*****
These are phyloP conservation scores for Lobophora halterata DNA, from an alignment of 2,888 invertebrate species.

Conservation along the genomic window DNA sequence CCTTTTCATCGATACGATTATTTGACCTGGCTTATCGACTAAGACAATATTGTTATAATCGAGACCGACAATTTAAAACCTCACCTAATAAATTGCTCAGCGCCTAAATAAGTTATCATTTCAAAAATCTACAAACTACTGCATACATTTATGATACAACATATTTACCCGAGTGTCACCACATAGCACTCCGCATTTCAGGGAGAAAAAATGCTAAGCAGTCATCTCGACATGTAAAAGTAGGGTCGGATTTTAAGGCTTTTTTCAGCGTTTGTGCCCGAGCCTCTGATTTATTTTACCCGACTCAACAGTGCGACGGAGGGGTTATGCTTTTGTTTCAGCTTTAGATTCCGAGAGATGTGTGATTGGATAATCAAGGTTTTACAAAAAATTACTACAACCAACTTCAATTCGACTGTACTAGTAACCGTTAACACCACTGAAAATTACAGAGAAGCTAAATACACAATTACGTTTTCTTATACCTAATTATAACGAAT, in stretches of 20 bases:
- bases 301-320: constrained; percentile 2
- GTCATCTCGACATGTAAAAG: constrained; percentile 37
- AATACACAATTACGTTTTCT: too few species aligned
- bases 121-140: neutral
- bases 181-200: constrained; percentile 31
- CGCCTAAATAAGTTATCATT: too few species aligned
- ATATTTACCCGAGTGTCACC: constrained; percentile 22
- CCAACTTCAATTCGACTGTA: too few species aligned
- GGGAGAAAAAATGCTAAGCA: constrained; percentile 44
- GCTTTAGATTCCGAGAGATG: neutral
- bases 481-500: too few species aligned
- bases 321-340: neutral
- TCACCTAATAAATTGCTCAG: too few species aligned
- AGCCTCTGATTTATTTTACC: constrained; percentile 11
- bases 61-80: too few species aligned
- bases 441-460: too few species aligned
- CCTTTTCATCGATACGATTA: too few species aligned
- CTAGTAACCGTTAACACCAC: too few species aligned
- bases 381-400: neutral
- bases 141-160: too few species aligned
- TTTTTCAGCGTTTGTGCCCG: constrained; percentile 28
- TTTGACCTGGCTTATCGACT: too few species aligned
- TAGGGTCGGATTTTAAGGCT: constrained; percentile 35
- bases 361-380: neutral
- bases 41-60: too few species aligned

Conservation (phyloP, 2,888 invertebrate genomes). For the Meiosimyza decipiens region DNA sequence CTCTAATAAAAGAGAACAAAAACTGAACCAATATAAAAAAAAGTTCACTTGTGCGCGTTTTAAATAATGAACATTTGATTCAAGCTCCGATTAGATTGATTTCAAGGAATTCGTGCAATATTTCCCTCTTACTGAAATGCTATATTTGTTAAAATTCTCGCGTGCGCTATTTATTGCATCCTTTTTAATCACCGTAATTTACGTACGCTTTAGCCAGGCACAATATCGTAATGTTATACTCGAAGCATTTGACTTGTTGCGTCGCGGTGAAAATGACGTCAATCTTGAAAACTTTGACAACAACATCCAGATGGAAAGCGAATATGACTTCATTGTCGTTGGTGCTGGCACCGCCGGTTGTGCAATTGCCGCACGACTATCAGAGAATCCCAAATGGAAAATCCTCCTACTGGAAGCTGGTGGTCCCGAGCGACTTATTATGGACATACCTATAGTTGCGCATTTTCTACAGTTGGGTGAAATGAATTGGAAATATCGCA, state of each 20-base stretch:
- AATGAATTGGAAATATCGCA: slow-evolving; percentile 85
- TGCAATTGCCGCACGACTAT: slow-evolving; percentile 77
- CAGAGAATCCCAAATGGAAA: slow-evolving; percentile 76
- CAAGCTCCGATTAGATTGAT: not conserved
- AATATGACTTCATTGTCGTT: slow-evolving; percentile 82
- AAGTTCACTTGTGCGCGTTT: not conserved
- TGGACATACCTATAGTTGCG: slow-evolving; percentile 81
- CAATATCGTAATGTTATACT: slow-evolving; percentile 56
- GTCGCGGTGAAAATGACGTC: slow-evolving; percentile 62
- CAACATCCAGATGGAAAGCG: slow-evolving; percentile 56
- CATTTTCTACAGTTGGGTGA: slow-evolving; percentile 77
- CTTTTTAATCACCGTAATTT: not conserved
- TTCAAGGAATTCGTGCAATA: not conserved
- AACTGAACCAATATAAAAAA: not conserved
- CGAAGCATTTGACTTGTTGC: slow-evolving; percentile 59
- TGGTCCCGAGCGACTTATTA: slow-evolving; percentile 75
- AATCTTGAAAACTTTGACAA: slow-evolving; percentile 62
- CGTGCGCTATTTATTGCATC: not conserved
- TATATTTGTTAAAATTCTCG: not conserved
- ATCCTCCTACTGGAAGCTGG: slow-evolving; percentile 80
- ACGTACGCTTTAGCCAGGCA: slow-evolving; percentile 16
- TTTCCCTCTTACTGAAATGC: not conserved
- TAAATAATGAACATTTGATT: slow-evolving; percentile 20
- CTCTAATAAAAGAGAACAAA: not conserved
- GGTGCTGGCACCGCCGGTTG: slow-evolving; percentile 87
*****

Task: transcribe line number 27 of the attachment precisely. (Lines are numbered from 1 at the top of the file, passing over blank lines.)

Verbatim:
- bases 41-60: too few species aligned